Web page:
Thomas Merton's Poetics of Self-Dissolution - Sonia Petisco Martínez - E-Book

Thomas Merton's Poetics of Self-Dissolution E-Book

Sonia Petisco Martínez

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This book includes a collection of essays on the poetry of Thomas Merton (1915-1968), one of the most relevant spiritual masters of the twentieth century. These scholarly inquiries are all glimpses which accurately represent his poetics of dissolution?the dissolution of the old corrupt world in favour of an apocalyptic vision of a new world.

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Biblioteca Javier Coy d’estudis nord-americans

DirectoraCarme Manuel


Sonia Petisco

Biblioteca Javier Coy d’estudis nord-americans

Departament de Filologia Anglesa i AlemanyaUniversitat de València

Thomas Merton’s Poetics of Self-Dissolution

© Sonia Petisco Martínez

1a edición de 2016

Reservados todos los derechos

Prohibida su reproducción total o parcial

ISBN: 978-84-9134-180-2

Imagen de la portada: Francisco Petisco, Sin título (2010)

Diseño de la cubierta: Celso Hernández de la Figuera

Publicacions de la Universitat de València

[email protected]

To Manuel, Manu, to whom this book belongs

See! See!My love is darkness!

Only in the VoidAre all ways one:

Only in the nightAre all the lostFound.

In my ending is my meaning.

Thomas Merton, “The Night of Destiny”


FOREWORD by Peter Ellis




Thomas Merton’s Poetic Evolution from World’s Denial to an Experience of Universal Love


“O Sweet Escape! O Smiling Flight!”:Commentaries on a Selection of Poems by Thomas Merton


Thomas Merton’s Antipoetry:A Revolution in Language and Thought


Silence as the Path to Joy in the Poetry of Thomas Merton and T.S. Eliot


Recovering Our Innocence:The Influence of William Blake on the Poetry of Thomas Merton


Thomas Merton’s World Discourse:Economic Globalization vs Religious Universality


Translation as Recreation:The Case of Thomas Merton


Sophia, the Unknown, the Dark, the Nameless:Questioning the Male-Female Dichotomy through Thomas Merton’s Poetry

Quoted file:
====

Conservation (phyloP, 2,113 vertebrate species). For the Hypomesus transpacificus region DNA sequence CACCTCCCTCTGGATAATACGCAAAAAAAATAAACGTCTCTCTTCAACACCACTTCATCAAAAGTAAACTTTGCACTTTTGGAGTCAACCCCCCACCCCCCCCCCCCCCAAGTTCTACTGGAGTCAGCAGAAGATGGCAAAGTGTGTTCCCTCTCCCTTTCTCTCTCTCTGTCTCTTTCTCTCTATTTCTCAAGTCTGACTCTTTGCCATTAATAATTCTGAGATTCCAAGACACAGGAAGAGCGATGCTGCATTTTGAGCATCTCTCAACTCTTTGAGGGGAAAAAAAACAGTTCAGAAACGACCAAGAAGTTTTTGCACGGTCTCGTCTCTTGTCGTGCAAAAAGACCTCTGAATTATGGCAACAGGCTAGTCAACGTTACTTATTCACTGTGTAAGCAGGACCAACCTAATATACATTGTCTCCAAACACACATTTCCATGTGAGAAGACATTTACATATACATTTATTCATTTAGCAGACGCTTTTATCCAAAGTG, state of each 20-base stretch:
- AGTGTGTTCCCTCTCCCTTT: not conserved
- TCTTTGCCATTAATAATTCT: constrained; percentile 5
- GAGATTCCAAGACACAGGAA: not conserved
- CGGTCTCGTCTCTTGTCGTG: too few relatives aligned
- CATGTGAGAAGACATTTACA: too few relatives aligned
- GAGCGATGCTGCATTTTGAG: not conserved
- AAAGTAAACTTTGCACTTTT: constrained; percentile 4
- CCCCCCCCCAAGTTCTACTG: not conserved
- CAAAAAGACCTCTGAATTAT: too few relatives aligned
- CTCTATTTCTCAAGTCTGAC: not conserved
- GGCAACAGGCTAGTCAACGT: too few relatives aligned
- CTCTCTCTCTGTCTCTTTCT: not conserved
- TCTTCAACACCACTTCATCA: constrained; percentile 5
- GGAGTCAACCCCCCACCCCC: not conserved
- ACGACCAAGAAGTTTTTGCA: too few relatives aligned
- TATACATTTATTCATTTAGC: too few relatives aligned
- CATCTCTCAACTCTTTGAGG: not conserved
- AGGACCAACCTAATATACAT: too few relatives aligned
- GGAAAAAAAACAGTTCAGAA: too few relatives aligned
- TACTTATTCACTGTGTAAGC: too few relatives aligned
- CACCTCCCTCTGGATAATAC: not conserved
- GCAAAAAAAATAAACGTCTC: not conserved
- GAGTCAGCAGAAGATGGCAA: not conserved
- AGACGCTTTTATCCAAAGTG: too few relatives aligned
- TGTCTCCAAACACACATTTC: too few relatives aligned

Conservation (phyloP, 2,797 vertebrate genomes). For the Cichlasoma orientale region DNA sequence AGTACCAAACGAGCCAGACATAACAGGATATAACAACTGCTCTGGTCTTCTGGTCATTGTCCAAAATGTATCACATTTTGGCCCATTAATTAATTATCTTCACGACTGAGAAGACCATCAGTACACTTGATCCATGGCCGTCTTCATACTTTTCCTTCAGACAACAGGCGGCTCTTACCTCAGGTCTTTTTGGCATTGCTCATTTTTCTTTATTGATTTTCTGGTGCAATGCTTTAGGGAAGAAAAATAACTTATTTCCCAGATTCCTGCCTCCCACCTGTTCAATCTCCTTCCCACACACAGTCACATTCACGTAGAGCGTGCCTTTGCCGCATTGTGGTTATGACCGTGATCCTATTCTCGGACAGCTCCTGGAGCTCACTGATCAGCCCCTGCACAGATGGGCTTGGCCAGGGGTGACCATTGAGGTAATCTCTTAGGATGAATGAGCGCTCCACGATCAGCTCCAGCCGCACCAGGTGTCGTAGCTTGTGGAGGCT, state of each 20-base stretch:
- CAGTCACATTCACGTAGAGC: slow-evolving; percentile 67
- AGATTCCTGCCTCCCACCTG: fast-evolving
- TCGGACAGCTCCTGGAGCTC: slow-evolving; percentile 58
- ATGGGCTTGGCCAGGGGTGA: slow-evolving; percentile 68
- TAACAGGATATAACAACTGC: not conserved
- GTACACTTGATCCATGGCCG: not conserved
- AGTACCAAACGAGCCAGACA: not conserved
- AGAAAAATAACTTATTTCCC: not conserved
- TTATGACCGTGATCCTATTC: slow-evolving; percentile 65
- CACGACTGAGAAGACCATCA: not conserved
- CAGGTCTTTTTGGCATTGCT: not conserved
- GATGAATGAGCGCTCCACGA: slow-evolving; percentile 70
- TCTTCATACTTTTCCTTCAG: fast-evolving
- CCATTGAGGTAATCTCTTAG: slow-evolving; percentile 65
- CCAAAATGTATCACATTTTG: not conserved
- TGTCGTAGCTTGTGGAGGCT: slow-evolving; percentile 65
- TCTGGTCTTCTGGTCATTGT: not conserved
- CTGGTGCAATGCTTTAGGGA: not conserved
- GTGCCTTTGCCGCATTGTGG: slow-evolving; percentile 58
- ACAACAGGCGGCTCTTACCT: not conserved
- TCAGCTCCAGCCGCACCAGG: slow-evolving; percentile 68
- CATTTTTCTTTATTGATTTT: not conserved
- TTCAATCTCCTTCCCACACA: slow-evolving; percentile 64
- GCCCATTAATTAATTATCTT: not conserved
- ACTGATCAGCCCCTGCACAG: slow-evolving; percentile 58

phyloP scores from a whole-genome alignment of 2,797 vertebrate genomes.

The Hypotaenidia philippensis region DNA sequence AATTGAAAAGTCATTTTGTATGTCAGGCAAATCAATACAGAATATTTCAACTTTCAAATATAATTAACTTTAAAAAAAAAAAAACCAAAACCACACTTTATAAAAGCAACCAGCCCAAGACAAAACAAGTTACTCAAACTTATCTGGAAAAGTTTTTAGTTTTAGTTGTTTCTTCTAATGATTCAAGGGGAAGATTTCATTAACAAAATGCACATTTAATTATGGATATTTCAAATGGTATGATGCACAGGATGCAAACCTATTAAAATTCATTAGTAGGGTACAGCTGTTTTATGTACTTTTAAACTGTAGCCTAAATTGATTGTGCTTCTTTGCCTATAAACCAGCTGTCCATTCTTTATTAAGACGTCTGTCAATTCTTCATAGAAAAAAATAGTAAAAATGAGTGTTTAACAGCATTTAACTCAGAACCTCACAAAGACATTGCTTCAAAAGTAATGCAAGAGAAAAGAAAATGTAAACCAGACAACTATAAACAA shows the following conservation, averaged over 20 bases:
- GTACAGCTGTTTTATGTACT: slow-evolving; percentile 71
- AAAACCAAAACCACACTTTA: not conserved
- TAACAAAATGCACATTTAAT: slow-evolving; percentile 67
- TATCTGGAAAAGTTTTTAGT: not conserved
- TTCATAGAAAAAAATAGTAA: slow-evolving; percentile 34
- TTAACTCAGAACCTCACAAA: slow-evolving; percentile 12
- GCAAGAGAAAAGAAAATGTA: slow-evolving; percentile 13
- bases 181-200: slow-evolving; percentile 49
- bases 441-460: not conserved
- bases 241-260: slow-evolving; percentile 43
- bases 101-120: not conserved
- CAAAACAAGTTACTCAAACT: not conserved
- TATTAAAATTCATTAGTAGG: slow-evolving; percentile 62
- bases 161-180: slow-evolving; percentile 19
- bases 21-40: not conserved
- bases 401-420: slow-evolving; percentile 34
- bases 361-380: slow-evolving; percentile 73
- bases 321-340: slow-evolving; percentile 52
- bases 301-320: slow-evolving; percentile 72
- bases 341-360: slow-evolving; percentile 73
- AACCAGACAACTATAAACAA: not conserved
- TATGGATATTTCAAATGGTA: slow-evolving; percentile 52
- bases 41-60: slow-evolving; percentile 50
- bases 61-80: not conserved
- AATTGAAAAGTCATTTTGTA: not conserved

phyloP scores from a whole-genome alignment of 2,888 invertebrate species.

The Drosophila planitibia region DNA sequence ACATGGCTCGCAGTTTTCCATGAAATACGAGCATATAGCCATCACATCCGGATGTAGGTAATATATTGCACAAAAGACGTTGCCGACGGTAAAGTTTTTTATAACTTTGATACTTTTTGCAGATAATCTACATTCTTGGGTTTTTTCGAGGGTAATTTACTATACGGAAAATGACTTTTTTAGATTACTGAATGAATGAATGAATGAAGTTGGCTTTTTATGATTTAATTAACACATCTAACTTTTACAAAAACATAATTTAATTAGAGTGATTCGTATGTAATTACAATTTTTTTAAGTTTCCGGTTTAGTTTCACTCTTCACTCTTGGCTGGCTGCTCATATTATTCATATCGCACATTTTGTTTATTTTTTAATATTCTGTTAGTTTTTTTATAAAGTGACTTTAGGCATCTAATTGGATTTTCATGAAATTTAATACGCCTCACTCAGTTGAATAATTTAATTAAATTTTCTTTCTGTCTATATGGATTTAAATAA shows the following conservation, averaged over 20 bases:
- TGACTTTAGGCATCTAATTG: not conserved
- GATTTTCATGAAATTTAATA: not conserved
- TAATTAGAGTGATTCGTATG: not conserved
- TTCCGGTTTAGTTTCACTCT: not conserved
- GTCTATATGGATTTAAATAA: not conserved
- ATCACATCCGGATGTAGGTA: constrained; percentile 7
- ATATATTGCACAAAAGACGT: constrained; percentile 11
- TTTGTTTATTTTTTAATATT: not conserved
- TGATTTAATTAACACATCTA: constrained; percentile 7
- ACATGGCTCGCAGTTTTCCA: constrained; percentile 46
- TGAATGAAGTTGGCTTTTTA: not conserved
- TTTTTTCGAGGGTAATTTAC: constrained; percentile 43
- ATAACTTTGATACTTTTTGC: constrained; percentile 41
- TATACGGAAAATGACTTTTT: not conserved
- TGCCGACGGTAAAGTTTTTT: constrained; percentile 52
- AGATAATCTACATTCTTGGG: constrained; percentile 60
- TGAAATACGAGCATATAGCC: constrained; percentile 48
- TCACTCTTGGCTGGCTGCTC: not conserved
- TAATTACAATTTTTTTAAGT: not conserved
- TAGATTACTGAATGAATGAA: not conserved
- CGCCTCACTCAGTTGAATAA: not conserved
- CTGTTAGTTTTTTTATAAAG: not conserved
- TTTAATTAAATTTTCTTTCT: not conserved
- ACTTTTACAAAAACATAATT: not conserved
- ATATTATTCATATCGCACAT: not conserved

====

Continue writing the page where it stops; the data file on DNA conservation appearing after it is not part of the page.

Foreword by Peter Ellis

Theology scholars have entry to the widest of fields of any discipline and see before them the largest number of paths to follow. The language they use offers so many different registers of meaning and so many opportunities for truthfully moving from one to the other that they often find themselves the surprised beneficiaries of hitherto unknown combinations of words and ideas. Many paths lead them to where others are working or have been before them. But it is also possible to take paths that are entirely new, that perhaps are marking out the first clearings in unknown forests or establishing possible meeting places in lonely unexplored landscapes. This volume presents the work of one such scholar of the new, Sonia Petisco, who has followed her own distinct path for over a decade. Her guiding light here is the Catholic monk Thomas Merton who died in 1968 and the centenary of whose birth is celebrated this year. Merton’s life was paradigmatic of the breakdowns of the twentieth century, and, fortunately for us, the changes he experienced in his thoughts and acts were recorded by him in an early autobiography, almost daily journal entries, letters and books. They record his flight from a world of cruelty, individual isolation and war to the age-old practice of monasticism as lived out in the Trappist monastery of Gethsemani in Kentucky, USA. Gradually over the years Merton reconnected with the world and became one of the great counter-cultural protest voices of the 1960s. Part of his increasing commitment to and enmeshment in the world was his writing of poetry which more and more pushed out at the boundaries of form as he matured.

Scholars in theology are also the least likely to hide their work behind the façade of objective, hands off, empirical research and the author of the essays in this book does not hide her self from the reader. This does not mean that we know about her life as we do about Merton’s, but, as with Merton, we gain an intimate knowledge of her ways of thinking and feeling and are able to observe them in these pages as they develop, nourished by and derived from the new philosophies of today, and driven on by current political realities. Hers is a philosophy that is as engaged as Sartre’s but in a rather different way. It is concerned with working out from lived experience exactly what the deictic personal pronouns – you, I and we – mean in the light of radical psychological and sociological research. This research is not simply reacting to and critiquing the tired and damaging norms of western thought but goes beyond them to new lands of new things in the true spirit of Hegel. Petisco’s contribution to this research is closely involved with a language that is open to “the other” – whether radically different others or simply our neighbours – and which exposes and goes beyond the gender divide embedded in its very structure. These essays are concerned with both these areas of self and gender in their discussion of language, and work through them in a spirit of going– beyond not just protesting–at to expose in her words “the collective illusions of our separateness in our societies and languages.”